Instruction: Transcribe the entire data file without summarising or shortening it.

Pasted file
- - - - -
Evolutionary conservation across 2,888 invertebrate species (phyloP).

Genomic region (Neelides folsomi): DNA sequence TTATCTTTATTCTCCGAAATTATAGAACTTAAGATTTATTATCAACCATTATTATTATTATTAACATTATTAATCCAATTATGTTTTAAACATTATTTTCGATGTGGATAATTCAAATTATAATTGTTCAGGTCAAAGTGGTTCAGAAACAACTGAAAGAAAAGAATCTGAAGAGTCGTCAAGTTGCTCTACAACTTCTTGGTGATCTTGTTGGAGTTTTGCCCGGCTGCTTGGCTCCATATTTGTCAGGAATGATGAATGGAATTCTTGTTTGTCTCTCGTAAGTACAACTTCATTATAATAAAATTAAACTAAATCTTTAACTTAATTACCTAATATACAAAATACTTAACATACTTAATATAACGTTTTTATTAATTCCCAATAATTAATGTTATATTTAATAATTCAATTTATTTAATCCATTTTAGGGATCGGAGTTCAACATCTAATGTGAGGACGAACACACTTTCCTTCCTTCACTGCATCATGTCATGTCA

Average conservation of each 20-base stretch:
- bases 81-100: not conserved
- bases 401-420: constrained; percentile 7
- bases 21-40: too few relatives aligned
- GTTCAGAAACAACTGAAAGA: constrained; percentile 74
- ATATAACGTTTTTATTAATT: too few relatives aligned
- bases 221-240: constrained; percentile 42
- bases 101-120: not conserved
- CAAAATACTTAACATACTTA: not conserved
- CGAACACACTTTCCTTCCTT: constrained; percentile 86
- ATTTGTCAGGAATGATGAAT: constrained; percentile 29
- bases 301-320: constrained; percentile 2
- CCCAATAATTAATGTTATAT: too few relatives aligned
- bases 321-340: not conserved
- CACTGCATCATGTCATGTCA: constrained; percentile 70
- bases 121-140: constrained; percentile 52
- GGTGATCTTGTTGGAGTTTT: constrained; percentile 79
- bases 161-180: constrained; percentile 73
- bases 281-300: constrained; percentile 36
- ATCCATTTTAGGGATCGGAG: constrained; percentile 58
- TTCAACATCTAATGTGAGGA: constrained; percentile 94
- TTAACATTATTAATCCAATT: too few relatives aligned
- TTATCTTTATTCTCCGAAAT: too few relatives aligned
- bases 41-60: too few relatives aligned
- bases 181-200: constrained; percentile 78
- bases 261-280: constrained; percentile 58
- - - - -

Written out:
Evolutionary conservation across 2,888 invertebrate species (phyloP).

Genomic region (Neelides folsomi): DNA sequence TTATCTTTATTCTCCGAAATTATAGAACTTAAGATTTATTATCAACCATTATTATTATTATTAACATTATTAATCCAATTATGTTTTAAACATTATTTTCGATGTGGATAATTCAAATTATAATTGTTCAGGTCAAAGTGGTTCAGAAACAACTGAAAGAAAAGAATCTGAAGAGTCGTCAAGTTGCTCTACAACTTCTTGGTGATCTTGTTGGAGTTTTGCCCGGCTGCTTGGCTCCATATTTGTCAGGAATGATGAATGGAATTCTTGTTTGTCTCTCGTAAGTACAACTTCATTATAATAAAATTAAACTAAATCTTTAACTTAATTACCTAATATACAAAATACTTAACATACTTAATATAACGTTTTTATTAATTCCCAATAATTAATGTTATATTTAATAATTCAATTTATTTAATCCATTTTAGGGATCGGAGTTCAACATCTAATGTGAGGACGAACACACTTTCCTTCCTTCACTGCATCATGTCATGTCA

Average conservation of each 20-base stretch:
- bases 81-100: not conserved
- bases 401-420: constrained; percentile 7
- bases 21-40: too few relatives aligned
- GTTCAGAAACAACTGAAAGA: constrained; percentile 74
- ATATAACGTTTTTATTAATT: too few relatives aligned
- bases 221-240: constrained; percentile 42
- bases 101-120: not conserved
- CAAAATACTTAACATACTTA: not conserved
- CGAACACACTTTCCTTCCTT: constrained; percentile 86
- ATTTGTCAGGAATGATGAAT: constrained; percentile 29
- bases 301-320: constrained; percentile 2
- CCCAATAATTAATGTTATAT: too few relatives aligned
- bases 321-340: not conserved
- CACTGCATCATGTCATGTCA: constrained; percentile 70
- bases 121-140: constrained; percentile 52
- GGTGATCTTGTTGGAGTTTT: constrained; percentile 79
- bases 161-180: constrained; percentile 73
- bases 281-300: constrained; percentile 36
- ATCCATTTTAGGGATCGGAG: constrained; percentile 58
- TTCAACATCTAATGTGAGGA: constrained; percentile 94
- TTAACATTATTAATCCAATT: too few relatives aligned
- TTATCTTTATTCTCCGAAAT: too few relatives aligned
- bases 41-60: too few relatives aligned
- bases 181-200: constrained; percentile 78
- bases 261-280: constrained; percentile 58